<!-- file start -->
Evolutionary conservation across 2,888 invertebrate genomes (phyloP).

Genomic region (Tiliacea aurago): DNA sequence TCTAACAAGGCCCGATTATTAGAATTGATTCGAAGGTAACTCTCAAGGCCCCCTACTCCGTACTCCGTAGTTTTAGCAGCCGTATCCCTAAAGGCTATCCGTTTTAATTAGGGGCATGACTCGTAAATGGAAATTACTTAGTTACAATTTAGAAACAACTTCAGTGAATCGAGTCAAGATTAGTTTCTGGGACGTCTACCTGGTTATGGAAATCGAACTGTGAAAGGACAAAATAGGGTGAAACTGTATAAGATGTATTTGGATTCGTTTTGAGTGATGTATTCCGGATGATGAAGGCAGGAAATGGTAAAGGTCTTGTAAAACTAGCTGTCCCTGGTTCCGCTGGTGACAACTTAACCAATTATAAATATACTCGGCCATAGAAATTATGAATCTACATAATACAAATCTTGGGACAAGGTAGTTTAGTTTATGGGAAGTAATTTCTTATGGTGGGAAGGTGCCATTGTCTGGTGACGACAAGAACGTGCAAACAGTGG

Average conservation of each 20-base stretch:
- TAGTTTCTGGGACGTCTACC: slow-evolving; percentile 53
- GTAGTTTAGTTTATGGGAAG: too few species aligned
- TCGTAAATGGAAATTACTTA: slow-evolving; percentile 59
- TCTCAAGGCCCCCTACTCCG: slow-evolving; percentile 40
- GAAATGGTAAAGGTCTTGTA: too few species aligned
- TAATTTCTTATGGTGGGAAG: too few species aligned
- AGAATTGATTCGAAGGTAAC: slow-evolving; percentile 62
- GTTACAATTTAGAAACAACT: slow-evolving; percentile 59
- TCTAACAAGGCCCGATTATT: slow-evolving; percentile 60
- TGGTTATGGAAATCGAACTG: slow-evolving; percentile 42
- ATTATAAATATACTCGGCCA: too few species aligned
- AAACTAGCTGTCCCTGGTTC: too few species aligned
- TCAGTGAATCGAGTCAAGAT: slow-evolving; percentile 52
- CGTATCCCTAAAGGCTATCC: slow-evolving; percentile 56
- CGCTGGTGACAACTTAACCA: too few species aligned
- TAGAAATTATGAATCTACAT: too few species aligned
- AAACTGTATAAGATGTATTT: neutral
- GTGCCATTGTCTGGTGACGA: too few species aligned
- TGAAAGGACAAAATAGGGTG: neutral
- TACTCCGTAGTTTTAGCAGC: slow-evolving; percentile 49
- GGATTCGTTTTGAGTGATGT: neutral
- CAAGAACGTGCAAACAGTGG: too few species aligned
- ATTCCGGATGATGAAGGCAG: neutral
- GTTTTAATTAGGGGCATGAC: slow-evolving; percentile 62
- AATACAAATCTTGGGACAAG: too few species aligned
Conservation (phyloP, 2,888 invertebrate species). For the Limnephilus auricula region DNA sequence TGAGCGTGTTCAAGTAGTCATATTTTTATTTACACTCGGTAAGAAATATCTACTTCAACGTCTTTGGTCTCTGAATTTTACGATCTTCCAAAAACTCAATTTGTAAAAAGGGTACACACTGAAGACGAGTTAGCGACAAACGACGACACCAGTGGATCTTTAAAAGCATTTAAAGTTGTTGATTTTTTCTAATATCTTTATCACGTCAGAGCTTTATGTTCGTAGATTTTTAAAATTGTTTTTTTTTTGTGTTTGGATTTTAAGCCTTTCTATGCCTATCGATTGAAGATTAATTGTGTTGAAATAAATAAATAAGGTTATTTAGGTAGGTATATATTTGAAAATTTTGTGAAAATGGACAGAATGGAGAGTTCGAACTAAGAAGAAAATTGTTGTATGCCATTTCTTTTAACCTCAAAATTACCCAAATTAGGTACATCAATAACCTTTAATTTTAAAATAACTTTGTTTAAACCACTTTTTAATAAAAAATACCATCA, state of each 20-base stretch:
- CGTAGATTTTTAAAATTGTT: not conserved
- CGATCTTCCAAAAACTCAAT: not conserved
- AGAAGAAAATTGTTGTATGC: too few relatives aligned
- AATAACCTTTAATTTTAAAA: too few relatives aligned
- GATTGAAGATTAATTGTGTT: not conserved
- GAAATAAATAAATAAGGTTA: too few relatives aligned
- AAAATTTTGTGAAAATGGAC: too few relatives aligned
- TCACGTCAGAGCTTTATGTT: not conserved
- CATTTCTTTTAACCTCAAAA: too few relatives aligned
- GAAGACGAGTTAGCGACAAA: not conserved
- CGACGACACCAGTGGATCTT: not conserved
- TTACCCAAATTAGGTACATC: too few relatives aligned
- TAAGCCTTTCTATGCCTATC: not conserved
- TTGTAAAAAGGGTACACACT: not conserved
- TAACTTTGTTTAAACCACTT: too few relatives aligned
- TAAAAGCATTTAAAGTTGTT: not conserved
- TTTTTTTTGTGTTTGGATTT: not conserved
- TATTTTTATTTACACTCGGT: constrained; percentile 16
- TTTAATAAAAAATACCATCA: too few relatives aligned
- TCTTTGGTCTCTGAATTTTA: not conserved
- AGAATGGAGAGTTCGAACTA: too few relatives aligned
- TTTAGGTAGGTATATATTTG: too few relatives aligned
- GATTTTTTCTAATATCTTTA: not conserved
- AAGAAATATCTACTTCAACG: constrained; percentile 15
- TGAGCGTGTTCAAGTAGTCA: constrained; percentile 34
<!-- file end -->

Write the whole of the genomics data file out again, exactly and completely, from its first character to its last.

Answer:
Evolutionary conservation across 2,888 invertebrate genomes (phyloP).

Genomic region (Tiliacea aurago): DNA sequence TCTAACAAGGCCCGATTATTAGAATTGATTCGAAGGTAACTCTCAAGGCCCCCTACTCCGTACTCCGTAGTTTTAGCAGCCGTATCCCTAAAGGCTATCCGTTTTAATTAGGGGCATGACTCGTAAATGGAAATTACTTAGTTACAATTTAGAAACAACTTCAGTGAATCGAGTCAAGATTAGTTTCTGGGACGTCTACCTGGTTATGGAAATCGAACTGTGAAAGGACAAAATAGGGTGAAACTGTATAAGATGTATTTGGATTCGTTTTGAGTGATGTATTCCGGATGATGAAGGCAGGAAATGGTAAAGGTCTTGTAAAACTAGCTGTCCCTGGTTCCGCTGGTGACAACTTAACCAATTATAAATATACTCGGCCATAGAAATTATGAATCTACATAATACAAATCTTGGGACAAGGTAGTTTAGTTTATGGGAAGTAATTTCTTATGGTGGGAAGGTGCCATTGTCTGGTGACGACAAGAACGTGCAAACAGTGG

Average conservation of each 20-base stretch:
- TAGTTTCTGGGACGTCTACC: slow-evolving; percentile 53
- GTAGTTTAGTTTATGGGAAG: too few species aligned
- TCGTAAATGGAAATTACTTA: slow-evolving; percentile 59
- TCTCAAGGCCCCCTACTCCG: slow-evolving; percentile 40
- GAAATGGTAAAGGTCTTGTA: too few species aligned
- TAATTTCTTATGGTGGGAAG: too few species aligned
- AGAATTGATTCGAAGGTAAC: slow-evolving; percentile 62
- GTTACAATTTAGAAACAACT: slow-evolving; percentile 59
- TCTAACAAGGCCCGATTATT: slow-evolving; percentile 60
- TGGTTATGGAAATCGAACTG: slow-evolving; percentile 42
- ATTATAAATATACTCGGCCA: too few species aligned
- AAACTAGCTGTCCCTGGTTC: too few species aligned
- TCAGTGAATCGAGTCAAGAT: slow-evolving; percentile 52
- CGTATCCCTAAAGGCTATCC: slow-evolving; percentile 56
- CGCTGGTGACAACTTAACCA: too few species aligned
- TAGAAATTATGAATCTACAT: too few species aligned
- AAACTGTATAAGATGTATTT: neutral
- GTGCCATTGTCTGGTGACGA: too few species aligned
- TGAAAGGACAAAATAGGGTG: neutral
- TACTCCGTAGTTTTAGCAGC: slow-evolving; percentile 49
- GGATTCGTTTTGAGTGATGT: neutral
- CAAGAACGTGCAAACAGTGG: too few species aligned
- ATTCCGGATGATGAAGGCAG: neutral
- GTTTTAATTAGGGGCATGAC: slow-evolving; percentile 62
- AATACAAATCTTGGGACAAG: too few species aligned
Conservation (phyloP, 2,888 invertebrate species). For the Limnephilus auricula region DNA sequence TGAGCGTGTTCAAGTAGTCATATTTTTATTTACACTCGGTAAGAAATATCTACTTCAACGTCTTTGGTCTCTGAATTTTACGATCTTCCAAAAACTCAATTTGTAAAAAGGGTACACACTGAAGACGAGTTAGCGACAAACGACGACACCAGTGGATCTTTAAAAGCATTTAAAGTTGTTGATTTTTTCTAATATCTTTATCACGTCAGAGCTTTATGTTCGTAGATTTTTAAAATTGTTTTTTTTTTGTGTTTGGATTTTAAGCCTTTCTATGCCTATCGATTGAAGATTAATTGTGTTGAAATAAATAAATAAGGTTATTTAGGTAGGTATATATTTGAAAATTTTGTGAAAATGGACAGAATGGAGAGTTCGAACTAAGAAGAAAATTGTTGTATGCCATTTCTTTTAACCTCAAAATTACCCAAATTAGGTACATCAATAACCTTTAATTTTAAAATAACTTTGTTTAAACCACTTTTTAATAAAAAATACCATCA, state of each 20-base stretch:
- CGTAGATTTTTAAAATTGTT: not conserved
- CGATCTTCCAAAAACTCAAT: not conserved
- AGAAGAAAATTGTTGTATGC: too few relatives aligned
- AATAACCTTTAATTTTAAAA: too few relatives aligned
- GATTGAAGATTAATTGTGTT: not conserved
- GAAATAAATAAATAAGGTTA: too few relatives aligned
- AAAATTTTGTGAAAATGGAC: too few relatives aligned
- TCACGTCAGAGCTTTATGTT: not conserved
- CATTTCTTTTAACCTCAAAA: too few relatives aligned
- GAAGACGAGTTAGCGACAAA: not conserved
- CGACGACACCAGTGGATCTT: not conserved
- TTACCCAAATTAGGTACATC: too few relatives aligned
- TAAGCCTTTCTATGCCTATC: not conserved
- TTGTAAAAAGGGTACACACT: not conserved
- TAACTTTGTTTAAACCACTT: too few relatives aligned
- TAAAAGCATTTAAAGTTGTT: not conserved
- TTTTTTTTGTGTTTGGATTT: not conserved
- TATTTTTATTTACACTCGGT: constrained; percentile 16
- TTTAATAAAAAATACCATCA: too few relatives aligned
- TCTTTGGTCTCTGAATTTTA: not conserved
- AGAATGGAGAGTTCGAACTA: too few relatives aligned
- TTTAGGTAGGTATATATTTG: too few relatives aligned
- GATTTTTTCTAATATCTTTA: not conserved
- AAGAAATATCTACTTCAACG: constrained; percentile 15
- TGAGCGTGTTCAAGTAGTCA: constrained; percentile 34